So, as has been mentioned, that really isn't possible. However, there are some ways you can still be smart about it.
Three of the five major browsers all allow you to see the zoom level of the browser, furthermore, should the browser be zoomed a window.onresize event is fired.
IE: event.view.devicePixelRatio OR window.view.devicePixelRatio
Chrome: event.currentTarget.devicePixelRatio OR window.devicePixelRatio
Firefox: event.originalTarget.devicePixelRatio OR window.devicePixelRatio
Safari: /* Not possible */
Opera: /* Not possible */
I think the stuff after OR works based on something I noticed as I was messing around. The first ones I know work in at least the latest version of each one. Note that Safari and Opera both have the
devicePixelRatio, however both never change. It's always just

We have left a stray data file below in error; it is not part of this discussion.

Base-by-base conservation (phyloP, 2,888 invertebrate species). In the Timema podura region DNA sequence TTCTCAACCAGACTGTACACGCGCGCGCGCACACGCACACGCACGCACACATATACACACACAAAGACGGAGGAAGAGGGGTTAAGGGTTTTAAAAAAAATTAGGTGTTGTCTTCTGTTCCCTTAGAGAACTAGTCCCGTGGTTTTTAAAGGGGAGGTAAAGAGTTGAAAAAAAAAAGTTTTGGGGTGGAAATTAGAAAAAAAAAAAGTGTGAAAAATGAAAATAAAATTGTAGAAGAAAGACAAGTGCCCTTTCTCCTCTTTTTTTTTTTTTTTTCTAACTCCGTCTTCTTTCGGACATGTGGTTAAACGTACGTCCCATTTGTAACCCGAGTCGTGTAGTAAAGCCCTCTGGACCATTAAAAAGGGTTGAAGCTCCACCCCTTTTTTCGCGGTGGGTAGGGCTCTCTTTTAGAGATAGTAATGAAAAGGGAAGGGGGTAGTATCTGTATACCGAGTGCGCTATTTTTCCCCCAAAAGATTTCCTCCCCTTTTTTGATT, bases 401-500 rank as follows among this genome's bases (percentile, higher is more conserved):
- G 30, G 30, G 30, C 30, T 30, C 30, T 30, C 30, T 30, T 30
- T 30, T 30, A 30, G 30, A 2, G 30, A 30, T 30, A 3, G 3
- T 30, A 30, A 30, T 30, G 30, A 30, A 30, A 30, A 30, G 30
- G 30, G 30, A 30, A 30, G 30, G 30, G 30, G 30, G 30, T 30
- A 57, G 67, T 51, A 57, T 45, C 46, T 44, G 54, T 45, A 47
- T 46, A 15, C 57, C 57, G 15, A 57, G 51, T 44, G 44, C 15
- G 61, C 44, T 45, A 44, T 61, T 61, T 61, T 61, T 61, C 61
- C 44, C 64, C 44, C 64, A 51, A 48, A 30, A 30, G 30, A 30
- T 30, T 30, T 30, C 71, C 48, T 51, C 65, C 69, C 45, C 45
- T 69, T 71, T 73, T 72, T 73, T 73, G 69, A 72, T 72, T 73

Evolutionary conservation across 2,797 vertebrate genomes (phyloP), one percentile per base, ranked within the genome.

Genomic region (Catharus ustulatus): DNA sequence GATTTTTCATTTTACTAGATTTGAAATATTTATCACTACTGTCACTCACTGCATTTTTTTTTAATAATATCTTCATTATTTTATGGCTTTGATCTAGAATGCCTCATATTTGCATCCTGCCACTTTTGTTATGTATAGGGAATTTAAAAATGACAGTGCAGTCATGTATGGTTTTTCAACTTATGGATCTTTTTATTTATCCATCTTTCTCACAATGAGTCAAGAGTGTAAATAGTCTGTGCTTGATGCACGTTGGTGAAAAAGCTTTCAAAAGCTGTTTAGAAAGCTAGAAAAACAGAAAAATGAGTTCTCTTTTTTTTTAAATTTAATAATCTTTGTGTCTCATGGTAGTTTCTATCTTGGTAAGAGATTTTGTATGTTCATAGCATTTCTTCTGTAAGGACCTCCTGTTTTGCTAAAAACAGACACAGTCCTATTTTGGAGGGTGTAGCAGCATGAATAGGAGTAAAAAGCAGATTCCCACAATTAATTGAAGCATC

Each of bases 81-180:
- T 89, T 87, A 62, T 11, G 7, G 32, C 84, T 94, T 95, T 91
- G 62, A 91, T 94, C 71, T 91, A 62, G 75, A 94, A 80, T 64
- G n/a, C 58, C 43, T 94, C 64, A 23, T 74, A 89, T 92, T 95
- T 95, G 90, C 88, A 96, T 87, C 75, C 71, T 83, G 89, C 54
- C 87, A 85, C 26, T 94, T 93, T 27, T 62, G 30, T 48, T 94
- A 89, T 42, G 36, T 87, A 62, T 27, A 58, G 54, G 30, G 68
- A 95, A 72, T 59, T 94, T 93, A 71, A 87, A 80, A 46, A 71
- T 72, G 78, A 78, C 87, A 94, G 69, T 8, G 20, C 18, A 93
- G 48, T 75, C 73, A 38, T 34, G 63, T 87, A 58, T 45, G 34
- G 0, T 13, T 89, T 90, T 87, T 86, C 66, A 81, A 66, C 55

The above is your easy way if you don't care that much. If you do, then you could try out the detect-zoom script, which I came across while looking for solutions to Safari and Opera.
So what you can now do is get the zoom level, and then offset your zoom to where it doesn't do anything. So if I force my browser to 50% zoom, you just go to 200%. Thus, no change. Of course it will be a bit more complicated, you'll have to store the last browser zoom, the new browser zoom, and do some slightly more complicated math, but based on what you already have, that should be a breeze.
Another idea might be to just listen for a resize event, and calculate based off the new visible size, but that might cause issues if the window is just resized. I think the above is going to be your best option, with perhaps a fallback
alert to warn the user not to zoom if necessary.